As Wake County’s traditional-calendar schools open today, the school board’s government relations committee will talk about how they could be impacted by the lack of a final state budget.
The committee will get an update on the state continuing budget resolution and the state budget. Without a final state budget, schools around North Carolina are opening Monday uncertain about how much state funding they’ll receive for the new school year.
This means teachers and support staff don’t know if they’ll get any state raises. Thousands of teacher assistants don’t know if they’ll have a job. School districts don’t know if they’ll be offering driver’s education.
Wake is operating on an interim budget so the district isn’t starting several new programs yet.
Sign Up and Save
Get six months of free digital access to The News & Observer
House and Senate leaders agreed last week to set the budget at $21.74 billion, but the details haven’t been worked out. The $21.74 billion figure is closer to the original Senate budget that would cut thousands of teacher assistants and not fund driver’s education than the House plan that would have fully fund both items.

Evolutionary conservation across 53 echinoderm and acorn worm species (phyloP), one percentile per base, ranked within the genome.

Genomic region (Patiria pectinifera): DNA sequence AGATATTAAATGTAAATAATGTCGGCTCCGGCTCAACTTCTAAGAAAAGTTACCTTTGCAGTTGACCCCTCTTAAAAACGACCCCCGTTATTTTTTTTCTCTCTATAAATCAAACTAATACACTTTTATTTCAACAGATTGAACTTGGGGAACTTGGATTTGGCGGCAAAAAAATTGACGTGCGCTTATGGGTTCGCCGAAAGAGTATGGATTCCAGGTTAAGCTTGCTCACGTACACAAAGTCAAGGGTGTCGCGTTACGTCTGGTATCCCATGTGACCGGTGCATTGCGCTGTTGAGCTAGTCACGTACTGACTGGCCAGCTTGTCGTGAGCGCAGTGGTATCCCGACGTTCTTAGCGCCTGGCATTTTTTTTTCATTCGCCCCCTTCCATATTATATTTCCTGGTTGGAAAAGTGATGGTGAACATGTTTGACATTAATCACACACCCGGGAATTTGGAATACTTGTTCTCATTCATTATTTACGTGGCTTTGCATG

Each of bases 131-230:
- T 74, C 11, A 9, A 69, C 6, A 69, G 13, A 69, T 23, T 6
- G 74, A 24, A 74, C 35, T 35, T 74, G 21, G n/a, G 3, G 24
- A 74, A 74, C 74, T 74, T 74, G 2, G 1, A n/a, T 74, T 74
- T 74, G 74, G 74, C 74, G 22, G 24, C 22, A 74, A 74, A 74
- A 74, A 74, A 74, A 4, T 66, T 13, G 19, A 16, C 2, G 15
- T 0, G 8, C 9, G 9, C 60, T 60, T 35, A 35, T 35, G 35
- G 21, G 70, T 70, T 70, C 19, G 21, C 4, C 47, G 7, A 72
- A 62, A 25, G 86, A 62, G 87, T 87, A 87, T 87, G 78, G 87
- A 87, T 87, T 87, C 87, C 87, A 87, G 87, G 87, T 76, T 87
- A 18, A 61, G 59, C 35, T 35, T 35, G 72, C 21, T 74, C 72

Some school districts have put a hiring freeze on teacher assistants or warned those employees they may be laid off. Wake school officials have continued to hire teacher assistants as normal and say they’ll make any adjustments if needed.
“If we have to come up with a Plan B, we certainly will,” said Doug Thilman, Wake’s assistant superintendent for human resources, at a press briefing Friday. “We don’t have that yet because we’re confident that the folks at the legislature will recognize and see the value those TAs add to our classrooms.”
But Wake is among at least one-third of North Carolina school districts that have suspended driver’s education until they know whether the state will fund any of those classes. The suspension has left more than 3,300 Wake teenagers unable to complete the course to get their learner’s permits.
Some school board members and public-education supporters have been critical of the delay in the adoption of the state budget.
“8,500 professional educators don’t know today if they’ll have jobs on Monday because of the negligence of those people (General Assembly),” said Larry Nilles, president of Wake NCAE, at Tuesday’s school board meeting. “I’m going to say right now, the choice they have is to be the biggest job cutters in the history of the state or do what’s right by kids and parents and our public schools.”